Minnesota Health Official: Man’s Death Likely Caused by Tainted LFTB

The New York Daily News reported over the weekend on a lawsuit which alleges that the death of a 62-year-old Minnesota man was caused by the consumption of lean, finely textured beef (aka “LFTB,” and more commonly known as “pink slime”) tainted with E coli.  The lawsuit was filed on January 8th by Marler Clark, one of the nation’s leading law firms for cases relating to food borne illnesses.

Throughout the “pink slime” controversy this past spring, Beef Products Inc., the company which manufactures LFTB, vigorously defended the safety of its product.  According to the company, its ammonium hydroxide processing method is sufficient to kill potentially deadly bacteria in the raw material it receives from beef processors, raw material which is more likely than other parts of the cow to have come into contact with feces during the butchering process.

However, according to a Pulitzer Prize-winning 2009 New York Times exposé, federal testing between 2005-2009 found that ground beef containing LFTB was four times more likely to contain salmonella than regular ground meat.  The facts of this case also took place during this time period, with the plaintiff’s consumption of the allegedly tainted beef taking place at the end of 2009, and his death occurring in early January, 2010.

The lawsuit alleges that tainted beef trim from JBS Swift & Company was sent to BPI for processing but the resulting LFTB still contained E coli when mixed by Tyson Foods, Inc. into ground beef  consumed by the plaintiff.  According to Marler Clark, this chain of distribution was determined through an investigation by the Minnesota Department of Health, the Center for Disease Control and Prevention, and USDA’s Food Safety Inspection Service; a chart prepared by Marler Clark illustrating the chain of distribution may be found here and is more fully described here.

The Minnesota Department of Health seems to feel there is a definitive link between BPI’s product and the plaintiff’s death, with a department representative quoted in the Daily News story as saying:

Is it likely that their product has ever made people sick, absolutely. . .  Is it likely that BPI’s product was a source of this illness, absolutely.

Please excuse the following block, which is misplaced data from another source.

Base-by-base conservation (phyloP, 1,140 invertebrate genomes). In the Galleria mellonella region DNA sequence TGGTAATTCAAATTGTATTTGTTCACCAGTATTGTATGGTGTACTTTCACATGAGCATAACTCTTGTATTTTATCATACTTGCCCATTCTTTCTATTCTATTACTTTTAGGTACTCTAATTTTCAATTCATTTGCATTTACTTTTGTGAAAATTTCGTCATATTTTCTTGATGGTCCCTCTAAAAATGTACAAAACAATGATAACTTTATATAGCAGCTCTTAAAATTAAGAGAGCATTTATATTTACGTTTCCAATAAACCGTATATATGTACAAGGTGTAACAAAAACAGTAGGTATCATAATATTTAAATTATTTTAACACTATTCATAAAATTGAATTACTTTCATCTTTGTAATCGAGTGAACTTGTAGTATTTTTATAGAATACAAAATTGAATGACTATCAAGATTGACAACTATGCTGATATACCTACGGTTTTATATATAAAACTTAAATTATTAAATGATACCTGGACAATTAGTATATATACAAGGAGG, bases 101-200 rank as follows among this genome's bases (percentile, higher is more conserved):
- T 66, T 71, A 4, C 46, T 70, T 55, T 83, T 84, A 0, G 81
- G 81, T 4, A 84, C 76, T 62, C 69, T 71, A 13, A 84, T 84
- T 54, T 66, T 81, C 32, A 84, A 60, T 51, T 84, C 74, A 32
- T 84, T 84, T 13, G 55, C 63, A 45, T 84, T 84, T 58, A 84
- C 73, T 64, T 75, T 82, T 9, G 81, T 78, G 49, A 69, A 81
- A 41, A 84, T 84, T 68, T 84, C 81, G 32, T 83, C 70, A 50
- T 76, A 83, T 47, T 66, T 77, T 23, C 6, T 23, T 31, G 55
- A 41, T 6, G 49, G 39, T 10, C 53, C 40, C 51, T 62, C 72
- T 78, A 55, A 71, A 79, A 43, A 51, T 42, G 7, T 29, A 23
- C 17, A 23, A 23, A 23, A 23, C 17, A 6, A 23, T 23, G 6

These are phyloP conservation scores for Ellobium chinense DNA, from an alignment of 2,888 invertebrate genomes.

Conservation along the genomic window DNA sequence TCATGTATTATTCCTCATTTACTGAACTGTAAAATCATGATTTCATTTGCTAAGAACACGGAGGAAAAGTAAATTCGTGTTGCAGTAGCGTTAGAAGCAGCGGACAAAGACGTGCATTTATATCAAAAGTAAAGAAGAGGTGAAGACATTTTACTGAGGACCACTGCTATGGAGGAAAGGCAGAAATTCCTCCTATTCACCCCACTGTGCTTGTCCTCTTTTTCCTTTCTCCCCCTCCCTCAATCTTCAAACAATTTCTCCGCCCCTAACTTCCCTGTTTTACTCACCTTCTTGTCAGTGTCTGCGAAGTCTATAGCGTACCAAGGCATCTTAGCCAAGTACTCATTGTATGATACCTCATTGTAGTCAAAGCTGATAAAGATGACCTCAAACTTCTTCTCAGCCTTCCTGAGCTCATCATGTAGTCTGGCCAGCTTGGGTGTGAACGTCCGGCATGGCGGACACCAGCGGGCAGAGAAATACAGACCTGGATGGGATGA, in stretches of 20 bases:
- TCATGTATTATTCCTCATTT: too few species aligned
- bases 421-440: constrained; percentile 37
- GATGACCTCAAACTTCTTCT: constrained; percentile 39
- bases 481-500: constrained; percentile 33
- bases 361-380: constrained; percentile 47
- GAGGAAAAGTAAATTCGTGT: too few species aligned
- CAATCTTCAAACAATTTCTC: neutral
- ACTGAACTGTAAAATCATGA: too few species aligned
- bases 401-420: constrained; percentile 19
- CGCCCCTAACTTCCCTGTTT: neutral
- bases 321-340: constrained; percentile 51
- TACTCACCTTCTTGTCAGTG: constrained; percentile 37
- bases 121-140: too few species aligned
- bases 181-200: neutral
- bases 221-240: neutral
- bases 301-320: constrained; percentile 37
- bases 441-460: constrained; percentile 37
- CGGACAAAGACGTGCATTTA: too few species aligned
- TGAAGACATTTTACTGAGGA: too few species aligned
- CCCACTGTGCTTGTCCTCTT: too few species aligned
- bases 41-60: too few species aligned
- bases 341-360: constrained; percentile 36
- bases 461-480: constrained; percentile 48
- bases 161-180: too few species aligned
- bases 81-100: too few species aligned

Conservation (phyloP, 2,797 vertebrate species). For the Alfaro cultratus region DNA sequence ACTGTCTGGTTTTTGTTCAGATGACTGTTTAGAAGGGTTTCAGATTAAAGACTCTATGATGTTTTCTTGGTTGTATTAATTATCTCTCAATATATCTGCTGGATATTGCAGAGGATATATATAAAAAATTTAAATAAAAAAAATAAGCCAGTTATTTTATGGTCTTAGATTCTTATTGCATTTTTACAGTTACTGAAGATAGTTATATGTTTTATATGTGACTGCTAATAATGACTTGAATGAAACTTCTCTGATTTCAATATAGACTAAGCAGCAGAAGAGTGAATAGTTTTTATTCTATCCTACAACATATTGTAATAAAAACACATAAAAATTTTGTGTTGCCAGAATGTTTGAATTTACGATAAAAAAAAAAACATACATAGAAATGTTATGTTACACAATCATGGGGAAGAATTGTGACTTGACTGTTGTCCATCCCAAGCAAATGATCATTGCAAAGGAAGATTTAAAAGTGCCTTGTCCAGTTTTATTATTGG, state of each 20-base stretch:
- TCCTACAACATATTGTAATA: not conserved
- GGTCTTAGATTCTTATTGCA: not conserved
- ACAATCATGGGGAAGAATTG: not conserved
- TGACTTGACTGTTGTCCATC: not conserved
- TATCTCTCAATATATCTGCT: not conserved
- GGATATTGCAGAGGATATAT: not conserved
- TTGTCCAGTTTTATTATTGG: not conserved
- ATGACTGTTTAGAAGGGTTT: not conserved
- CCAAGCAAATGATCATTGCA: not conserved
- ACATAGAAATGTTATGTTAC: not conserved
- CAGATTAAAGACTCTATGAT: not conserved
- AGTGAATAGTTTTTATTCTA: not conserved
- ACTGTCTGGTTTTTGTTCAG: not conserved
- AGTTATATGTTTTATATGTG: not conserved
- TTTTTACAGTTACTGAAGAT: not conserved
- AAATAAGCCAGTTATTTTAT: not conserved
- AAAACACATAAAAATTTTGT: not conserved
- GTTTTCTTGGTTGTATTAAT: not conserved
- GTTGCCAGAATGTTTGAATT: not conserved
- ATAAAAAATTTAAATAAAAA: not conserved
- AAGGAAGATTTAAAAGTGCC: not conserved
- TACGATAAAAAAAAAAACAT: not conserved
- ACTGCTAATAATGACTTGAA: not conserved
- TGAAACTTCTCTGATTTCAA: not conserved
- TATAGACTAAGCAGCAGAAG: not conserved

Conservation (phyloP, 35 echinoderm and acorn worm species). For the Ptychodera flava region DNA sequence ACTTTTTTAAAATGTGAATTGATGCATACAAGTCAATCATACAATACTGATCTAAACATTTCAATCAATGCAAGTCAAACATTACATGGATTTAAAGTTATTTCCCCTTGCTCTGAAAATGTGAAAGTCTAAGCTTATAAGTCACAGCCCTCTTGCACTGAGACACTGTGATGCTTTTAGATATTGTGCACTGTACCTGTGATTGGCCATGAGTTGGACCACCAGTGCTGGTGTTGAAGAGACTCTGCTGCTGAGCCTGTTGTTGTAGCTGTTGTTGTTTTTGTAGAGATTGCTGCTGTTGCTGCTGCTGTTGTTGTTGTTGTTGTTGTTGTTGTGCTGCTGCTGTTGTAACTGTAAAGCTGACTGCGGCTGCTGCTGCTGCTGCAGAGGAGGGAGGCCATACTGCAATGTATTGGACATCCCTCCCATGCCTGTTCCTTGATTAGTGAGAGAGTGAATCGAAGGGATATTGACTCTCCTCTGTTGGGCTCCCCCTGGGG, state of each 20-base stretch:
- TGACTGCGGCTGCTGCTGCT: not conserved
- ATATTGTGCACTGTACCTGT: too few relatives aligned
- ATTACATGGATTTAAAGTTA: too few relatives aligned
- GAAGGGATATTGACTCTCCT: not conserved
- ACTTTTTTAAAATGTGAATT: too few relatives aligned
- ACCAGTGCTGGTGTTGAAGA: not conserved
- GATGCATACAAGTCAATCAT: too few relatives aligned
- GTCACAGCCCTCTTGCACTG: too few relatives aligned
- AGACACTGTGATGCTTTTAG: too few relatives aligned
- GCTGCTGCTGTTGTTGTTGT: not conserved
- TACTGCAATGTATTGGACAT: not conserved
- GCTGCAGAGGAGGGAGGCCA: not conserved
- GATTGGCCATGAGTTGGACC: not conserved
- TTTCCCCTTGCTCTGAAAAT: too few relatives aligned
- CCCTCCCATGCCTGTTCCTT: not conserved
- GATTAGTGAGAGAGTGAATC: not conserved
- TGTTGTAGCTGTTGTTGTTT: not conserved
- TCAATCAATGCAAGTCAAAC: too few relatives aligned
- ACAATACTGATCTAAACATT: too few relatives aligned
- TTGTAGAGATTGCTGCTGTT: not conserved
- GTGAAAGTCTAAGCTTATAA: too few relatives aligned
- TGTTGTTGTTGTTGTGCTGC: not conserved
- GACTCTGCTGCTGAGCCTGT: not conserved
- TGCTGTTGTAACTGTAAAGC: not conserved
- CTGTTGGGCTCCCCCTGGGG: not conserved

It’s important to note that in more recent years BPI has reportedly improved its pathogen testing protocols, a development which I and others have lauded.   However, based on my reading of the complaint and the Daily News story, it is unclear to me whether BPIs testing methods for the particular strain of E coli which allegedly killed the plaintiff in this case have changed since the new protocols were instituted.

The full New York Daily News story, written by David Knowles, may be found here.

 

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NEW PHOTO: Lean Finely Textured Beef, From A Different Point of View

I want to share with you a photo sent to me by an anonymous source.

Here’s a photo of Lean Textured Beef (aka “pink slime”) that’s been widely circulated in recent days by the product’s manufacturer, Beef Products Inc.

photo source: Beef Products Inc.

This is a photo of Lean Textured Beef as it purportedly appears in BPI’s plant.  I was told this batch was being held for pathogen testing:

If you’ve watched the film Food Inc., you’ve already seen LFTB in this grayer, block form, and if you don’t mind the unlabeled inclusion of the filler in your burger, the above photo is unlikely to change your mind.  But the two pictures are qualitatively different enough that I felt it was worth comparing the two side by side.

In my opinion, neither looks much like what most consumers think of as “100% ground beef” — i.e., ground chuck or ground round:

 

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Dozens in Congress Support Total Ban On Pink Slime in School Food, Plus News on Labeling Legislation

I spoke this morning with Maine Congresswoman Chellie Pingree’s office and was pleased to learn that she has now submitted her sign-on letter to USDA with the signatures of 41 Congressional representatives, all of whom support the request expressed in our Change.org petition that USDA ban all use of Lean Beef Trimmings, aka “pink slime” in ground beef destined for the National School Lunch Program.